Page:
1. Increased demand for products.

  2. Expanding access to markets, for example in low- and middle-income countries in recent decades.

  3. Continued internationalization of trade and investment.

In recent years, there has been an increase in scientific evidence on occupational determinants of health, as the latest special issue of the journal suggests. the Lancet Dedicated to this topic and published this year.

Business ‘lobbies’ against our health

Living in a market society, the main objective of any company is to achieve and maximize its profits. In a context of extreme competition, companies are under constant pressure to maintain and increase their market share in comparison to their competitors.

This encourages the use of practices aimed at maintaining and increasing demand, which ultimately allows them to maintain business profits.

Thus, the health consequences of consuming these products are influenced by the effects of these corporations on the social environment in which we live through the availability of their products, their cultural desirability, and their price.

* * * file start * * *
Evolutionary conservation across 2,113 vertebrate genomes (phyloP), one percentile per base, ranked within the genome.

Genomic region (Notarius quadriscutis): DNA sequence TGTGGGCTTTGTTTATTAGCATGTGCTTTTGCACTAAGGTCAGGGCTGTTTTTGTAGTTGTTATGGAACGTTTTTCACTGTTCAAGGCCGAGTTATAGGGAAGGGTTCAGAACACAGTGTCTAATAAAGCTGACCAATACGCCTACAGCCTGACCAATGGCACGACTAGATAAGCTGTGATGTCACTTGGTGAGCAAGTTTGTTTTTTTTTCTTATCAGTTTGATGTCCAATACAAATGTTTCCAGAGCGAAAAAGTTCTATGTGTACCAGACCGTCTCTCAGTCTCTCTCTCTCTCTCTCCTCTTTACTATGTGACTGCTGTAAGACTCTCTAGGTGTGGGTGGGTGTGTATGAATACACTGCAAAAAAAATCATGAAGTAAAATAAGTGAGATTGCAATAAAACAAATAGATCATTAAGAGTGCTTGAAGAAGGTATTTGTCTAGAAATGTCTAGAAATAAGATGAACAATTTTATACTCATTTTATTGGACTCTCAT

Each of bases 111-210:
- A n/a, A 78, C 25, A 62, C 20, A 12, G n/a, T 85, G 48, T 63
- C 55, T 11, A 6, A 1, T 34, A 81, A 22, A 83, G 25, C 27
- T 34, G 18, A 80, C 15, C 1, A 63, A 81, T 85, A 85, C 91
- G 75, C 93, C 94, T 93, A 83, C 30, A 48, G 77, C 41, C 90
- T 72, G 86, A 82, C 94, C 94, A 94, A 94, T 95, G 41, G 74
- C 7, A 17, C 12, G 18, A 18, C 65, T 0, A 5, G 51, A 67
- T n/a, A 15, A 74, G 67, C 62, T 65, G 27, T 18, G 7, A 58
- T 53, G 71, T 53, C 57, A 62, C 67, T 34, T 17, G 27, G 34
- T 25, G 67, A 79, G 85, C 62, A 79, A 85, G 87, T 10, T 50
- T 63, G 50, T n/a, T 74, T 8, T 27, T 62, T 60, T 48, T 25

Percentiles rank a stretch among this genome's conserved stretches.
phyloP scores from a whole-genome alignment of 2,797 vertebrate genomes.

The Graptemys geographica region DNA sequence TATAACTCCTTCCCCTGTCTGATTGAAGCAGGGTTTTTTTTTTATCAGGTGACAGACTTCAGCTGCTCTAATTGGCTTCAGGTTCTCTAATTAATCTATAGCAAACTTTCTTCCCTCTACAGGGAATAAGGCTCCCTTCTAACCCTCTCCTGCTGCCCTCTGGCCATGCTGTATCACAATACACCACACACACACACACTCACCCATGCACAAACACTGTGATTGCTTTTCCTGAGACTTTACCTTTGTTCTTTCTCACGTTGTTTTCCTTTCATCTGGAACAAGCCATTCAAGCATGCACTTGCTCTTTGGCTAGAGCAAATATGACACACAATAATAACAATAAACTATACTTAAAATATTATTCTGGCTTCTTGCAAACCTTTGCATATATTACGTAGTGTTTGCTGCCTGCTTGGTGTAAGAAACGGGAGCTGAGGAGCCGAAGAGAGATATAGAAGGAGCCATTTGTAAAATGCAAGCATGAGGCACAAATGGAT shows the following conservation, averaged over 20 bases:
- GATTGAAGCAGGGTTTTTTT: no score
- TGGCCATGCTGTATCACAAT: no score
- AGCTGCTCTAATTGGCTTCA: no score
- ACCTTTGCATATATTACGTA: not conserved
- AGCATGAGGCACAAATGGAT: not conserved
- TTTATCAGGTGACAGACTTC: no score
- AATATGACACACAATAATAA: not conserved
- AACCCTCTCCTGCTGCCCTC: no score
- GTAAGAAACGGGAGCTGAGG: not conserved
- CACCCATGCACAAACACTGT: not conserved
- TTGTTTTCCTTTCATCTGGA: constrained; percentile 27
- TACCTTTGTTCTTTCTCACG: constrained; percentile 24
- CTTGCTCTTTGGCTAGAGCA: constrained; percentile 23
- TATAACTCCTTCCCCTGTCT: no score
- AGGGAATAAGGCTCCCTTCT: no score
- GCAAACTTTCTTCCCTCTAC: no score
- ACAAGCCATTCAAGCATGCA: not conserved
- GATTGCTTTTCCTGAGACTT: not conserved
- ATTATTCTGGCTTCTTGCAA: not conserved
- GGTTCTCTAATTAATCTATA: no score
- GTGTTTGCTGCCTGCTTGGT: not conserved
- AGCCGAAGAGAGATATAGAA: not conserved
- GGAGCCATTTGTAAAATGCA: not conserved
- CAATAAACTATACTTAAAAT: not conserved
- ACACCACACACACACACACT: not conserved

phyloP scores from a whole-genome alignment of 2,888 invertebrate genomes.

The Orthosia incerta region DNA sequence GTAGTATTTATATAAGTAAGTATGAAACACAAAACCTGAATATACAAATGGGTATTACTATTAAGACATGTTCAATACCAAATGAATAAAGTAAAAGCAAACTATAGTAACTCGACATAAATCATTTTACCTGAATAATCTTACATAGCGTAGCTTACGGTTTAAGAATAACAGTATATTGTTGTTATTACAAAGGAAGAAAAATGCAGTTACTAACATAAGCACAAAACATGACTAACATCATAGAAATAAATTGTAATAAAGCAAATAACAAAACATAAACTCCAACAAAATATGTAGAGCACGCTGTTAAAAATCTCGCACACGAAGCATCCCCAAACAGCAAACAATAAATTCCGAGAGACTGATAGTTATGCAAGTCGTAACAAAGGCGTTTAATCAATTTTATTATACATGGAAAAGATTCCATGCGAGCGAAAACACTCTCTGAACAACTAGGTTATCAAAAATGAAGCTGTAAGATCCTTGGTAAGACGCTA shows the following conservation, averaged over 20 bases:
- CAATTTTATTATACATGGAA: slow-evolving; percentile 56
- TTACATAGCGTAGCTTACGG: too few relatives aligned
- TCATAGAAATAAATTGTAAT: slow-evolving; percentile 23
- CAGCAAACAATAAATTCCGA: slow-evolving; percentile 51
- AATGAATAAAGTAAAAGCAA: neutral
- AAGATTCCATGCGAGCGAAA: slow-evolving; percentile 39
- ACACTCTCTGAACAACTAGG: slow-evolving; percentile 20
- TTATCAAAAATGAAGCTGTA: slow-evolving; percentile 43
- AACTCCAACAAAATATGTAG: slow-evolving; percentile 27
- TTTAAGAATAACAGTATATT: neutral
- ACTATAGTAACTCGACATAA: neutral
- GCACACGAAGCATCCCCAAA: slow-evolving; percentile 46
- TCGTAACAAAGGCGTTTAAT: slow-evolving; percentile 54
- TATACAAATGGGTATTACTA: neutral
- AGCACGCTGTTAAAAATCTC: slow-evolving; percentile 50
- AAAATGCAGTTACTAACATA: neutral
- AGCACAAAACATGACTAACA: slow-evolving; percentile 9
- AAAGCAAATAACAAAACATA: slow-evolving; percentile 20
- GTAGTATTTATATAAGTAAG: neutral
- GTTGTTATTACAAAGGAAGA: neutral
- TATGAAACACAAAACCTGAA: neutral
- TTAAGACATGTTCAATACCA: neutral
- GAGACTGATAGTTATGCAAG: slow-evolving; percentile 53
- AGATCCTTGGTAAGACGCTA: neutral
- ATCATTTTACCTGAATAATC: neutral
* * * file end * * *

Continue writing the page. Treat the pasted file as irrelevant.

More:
One of the most common ways companies affect our environment is lobbyThat is, trying to exert pressure at the legislative level to obstruct the approval of laws that may reduce their benefits or favor legislation favorable to their interests.

For example, it is estimated that Chinese beverage companies invested more than $100 million in lobbying in the United States between 2009 and 2015.

Although this is the form that is most widely known and condemned socially, the influence exercised by these companies can be through other channels:

  • Marketing With the aim of increasing the desire and acceptance of unhealthy goods by the population.

  • Corporate social responsibility strategies to deflect attention from reportable practices and to mend damaged reputations. An example of this would be the increasingly famous and persecuted Washing,

  • Expansion of supply chains to increase the power of influence of these companies across the globe. By expanding their market share, the largest multinational companies have a greater global voice than regional small and medium-sized companies.

Perfect Example: Tobacco Companies

If there was an instruction manual on business strategies to increase consumption of products with health implications, it would undoubtedly be written by the tobacco companies.

During the 20th century, especially during the second half, these companies devised a series of strategies to maintain sales in countries where the scientific community began to question their products. as well as with the aim of expanding its presence in newly created markets in low-income countries.